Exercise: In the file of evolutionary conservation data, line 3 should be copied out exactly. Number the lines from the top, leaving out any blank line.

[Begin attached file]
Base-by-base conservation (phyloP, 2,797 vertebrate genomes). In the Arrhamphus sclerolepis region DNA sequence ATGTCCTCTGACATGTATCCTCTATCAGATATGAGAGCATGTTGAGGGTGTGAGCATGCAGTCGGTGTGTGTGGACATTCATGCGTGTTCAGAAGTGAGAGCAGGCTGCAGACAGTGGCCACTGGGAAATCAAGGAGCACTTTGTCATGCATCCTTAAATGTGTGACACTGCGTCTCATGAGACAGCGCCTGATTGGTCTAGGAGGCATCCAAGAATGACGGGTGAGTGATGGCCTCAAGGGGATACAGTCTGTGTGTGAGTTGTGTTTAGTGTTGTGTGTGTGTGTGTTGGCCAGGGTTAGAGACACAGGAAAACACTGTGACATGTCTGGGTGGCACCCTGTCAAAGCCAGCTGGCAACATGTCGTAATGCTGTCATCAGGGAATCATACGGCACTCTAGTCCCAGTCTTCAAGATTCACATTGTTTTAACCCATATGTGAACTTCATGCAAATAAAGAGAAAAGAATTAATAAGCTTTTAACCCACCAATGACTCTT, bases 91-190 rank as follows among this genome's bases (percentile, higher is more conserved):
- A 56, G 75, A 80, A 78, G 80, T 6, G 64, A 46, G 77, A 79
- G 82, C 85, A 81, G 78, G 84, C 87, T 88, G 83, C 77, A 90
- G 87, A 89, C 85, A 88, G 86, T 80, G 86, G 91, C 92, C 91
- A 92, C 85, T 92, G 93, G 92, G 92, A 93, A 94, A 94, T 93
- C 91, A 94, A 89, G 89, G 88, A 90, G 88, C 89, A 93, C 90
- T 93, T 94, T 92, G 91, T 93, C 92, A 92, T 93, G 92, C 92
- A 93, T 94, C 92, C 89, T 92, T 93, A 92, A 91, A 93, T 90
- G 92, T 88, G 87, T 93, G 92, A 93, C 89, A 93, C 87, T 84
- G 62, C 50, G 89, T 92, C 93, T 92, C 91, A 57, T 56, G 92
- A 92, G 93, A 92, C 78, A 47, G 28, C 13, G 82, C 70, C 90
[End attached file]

- G 82, C 85, A 81, G 78, G 84, C 87, T 88, G 83, C 77, A 90